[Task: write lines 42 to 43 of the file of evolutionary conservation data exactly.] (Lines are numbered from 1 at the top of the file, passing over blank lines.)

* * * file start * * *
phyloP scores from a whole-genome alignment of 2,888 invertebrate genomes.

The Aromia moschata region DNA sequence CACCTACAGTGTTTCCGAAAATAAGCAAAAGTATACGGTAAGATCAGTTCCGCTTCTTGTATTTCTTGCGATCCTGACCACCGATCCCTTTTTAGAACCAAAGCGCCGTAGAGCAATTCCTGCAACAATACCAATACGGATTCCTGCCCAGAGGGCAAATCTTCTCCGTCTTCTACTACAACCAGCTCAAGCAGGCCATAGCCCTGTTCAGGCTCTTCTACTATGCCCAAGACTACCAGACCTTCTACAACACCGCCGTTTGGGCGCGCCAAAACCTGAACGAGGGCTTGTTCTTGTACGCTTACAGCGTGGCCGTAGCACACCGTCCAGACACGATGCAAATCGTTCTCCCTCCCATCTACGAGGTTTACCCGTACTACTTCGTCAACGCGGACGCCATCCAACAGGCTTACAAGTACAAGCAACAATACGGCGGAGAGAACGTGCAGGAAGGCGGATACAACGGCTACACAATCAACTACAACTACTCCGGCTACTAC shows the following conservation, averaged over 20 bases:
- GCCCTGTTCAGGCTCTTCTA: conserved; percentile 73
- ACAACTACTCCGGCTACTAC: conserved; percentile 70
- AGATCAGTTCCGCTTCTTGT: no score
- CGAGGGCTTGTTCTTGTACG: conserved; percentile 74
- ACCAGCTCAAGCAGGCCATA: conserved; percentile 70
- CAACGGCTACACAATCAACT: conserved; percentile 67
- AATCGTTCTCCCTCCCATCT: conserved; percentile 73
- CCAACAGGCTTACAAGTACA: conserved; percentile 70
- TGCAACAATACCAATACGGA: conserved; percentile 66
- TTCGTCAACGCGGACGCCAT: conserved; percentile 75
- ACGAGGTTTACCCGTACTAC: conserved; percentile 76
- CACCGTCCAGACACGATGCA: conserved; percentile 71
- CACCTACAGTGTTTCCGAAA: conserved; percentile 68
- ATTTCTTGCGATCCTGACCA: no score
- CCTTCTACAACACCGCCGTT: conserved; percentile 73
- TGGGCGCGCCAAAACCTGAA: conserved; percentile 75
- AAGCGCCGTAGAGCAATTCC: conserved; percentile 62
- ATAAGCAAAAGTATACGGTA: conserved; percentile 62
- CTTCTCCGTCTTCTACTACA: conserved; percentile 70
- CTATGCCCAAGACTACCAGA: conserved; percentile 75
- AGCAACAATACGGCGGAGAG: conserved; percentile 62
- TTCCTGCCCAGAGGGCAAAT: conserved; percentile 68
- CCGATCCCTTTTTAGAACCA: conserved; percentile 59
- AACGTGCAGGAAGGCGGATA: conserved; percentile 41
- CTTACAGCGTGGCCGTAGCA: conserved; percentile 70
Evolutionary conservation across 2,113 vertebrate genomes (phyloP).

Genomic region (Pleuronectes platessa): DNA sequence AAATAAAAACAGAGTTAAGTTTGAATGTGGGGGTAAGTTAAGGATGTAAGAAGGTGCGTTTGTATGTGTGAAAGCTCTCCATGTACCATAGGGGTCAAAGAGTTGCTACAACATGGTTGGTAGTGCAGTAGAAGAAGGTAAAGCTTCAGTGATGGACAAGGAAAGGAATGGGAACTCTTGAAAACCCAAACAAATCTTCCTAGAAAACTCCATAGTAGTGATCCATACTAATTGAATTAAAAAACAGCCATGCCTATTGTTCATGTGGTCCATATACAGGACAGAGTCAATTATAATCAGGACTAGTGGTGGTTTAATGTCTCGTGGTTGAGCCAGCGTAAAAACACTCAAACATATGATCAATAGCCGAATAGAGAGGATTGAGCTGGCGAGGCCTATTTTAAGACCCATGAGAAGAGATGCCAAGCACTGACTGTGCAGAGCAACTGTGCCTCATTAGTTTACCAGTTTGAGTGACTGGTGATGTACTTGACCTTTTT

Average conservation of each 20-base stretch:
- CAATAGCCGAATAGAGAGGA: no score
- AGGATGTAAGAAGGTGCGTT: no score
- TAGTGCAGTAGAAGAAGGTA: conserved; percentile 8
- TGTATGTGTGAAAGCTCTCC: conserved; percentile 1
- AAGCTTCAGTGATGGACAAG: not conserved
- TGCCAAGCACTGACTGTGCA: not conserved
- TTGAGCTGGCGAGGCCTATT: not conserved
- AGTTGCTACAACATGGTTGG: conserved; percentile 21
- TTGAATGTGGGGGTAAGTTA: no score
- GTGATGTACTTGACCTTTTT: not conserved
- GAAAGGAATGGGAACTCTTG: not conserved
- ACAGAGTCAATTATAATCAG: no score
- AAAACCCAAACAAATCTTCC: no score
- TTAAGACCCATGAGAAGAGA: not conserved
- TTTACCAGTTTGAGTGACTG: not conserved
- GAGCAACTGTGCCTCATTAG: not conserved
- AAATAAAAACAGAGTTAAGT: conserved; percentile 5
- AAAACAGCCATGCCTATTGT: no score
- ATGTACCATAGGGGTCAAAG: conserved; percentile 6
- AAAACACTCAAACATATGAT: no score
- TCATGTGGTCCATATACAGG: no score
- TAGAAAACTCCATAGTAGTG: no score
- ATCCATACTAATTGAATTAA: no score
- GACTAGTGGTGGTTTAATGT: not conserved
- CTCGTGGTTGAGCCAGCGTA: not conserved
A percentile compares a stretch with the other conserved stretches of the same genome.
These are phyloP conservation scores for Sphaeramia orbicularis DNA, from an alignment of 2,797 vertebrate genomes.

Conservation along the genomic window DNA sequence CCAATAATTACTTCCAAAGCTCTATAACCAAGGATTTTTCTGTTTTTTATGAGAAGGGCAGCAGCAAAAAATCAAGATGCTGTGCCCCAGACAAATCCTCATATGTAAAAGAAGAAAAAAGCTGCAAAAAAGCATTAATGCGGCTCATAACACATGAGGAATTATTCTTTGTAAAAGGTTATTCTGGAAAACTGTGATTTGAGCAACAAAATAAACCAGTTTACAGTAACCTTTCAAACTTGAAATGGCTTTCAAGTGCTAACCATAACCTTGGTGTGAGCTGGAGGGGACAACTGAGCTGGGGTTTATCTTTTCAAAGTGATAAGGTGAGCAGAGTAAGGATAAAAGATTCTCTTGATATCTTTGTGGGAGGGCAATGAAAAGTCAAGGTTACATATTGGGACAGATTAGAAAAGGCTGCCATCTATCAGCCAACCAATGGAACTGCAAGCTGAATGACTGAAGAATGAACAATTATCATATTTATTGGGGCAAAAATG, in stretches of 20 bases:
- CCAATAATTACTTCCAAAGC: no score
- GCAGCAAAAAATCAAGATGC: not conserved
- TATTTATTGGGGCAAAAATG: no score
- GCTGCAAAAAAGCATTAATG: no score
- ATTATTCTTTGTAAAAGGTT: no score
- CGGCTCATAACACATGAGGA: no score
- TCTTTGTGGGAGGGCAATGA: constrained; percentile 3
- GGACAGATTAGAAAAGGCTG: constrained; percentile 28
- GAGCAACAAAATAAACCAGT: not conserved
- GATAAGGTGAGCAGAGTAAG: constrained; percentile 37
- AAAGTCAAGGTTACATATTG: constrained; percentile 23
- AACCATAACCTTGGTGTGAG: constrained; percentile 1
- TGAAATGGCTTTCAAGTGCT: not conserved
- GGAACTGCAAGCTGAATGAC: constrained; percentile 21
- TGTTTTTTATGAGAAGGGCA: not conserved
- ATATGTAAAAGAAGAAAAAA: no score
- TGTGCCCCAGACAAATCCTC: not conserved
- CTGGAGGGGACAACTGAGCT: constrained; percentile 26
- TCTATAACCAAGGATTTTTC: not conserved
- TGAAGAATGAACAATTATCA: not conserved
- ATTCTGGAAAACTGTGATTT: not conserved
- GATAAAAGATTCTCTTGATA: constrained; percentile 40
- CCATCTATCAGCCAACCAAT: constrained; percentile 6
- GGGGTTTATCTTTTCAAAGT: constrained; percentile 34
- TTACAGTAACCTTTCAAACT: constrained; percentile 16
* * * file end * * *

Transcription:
- ACAGAGTCAATTATAATCAG: no score
- AAAACCCAAACAAATCTTCC: no score